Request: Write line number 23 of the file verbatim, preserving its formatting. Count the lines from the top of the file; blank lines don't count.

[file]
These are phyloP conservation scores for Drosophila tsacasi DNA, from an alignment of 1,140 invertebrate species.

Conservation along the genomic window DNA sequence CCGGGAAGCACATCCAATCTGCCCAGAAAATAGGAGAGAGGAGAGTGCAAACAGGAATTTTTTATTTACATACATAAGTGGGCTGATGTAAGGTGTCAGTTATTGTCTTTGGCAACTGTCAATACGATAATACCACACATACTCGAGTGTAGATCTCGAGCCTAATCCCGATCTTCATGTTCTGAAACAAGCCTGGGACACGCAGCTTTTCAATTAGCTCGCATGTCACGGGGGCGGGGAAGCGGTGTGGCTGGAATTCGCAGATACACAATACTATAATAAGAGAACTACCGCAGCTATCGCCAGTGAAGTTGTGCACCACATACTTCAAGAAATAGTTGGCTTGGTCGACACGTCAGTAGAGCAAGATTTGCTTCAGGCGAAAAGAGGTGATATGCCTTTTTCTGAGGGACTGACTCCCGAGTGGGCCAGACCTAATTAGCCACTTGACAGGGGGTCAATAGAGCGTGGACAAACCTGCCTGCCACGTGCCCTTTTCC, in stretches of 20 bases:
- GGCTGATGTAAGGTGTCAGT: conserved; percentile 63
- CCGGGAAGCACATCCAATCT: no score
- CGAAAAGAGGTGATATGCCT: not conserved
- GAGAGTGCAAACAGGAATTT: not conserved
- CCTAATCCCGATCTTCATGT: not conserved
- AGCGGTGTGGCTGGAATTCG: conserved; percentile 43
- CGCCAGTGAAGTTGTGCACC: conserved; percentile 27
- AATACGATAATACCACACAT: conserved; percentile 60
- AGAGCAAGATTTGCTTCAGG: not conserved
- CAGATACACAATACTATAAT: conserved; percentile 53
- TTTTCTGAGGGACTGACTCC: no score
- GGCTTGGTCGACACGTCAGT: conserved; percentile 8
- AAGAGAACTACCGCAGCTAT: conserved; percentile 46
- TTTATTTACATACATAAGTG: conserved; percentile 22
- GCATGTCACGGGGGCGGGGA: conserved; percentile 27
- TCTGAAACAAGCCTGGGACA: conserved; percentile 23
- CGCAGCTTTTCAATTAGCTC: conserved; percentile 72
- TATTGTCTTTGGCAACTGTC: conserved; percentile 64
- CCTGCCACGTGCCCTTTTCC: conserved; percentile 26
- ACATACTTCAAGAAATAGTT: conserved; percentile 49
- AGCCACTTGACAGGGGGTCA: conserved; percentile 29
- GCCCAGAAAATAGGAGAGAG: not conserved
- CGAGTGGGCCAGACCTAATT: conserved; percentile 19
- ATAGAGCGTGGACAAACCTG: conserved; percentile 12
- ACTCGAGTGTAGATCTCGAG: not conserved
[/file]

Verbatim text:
- AGCCACTTGACAGGGGGTCA: conserved; percentile 29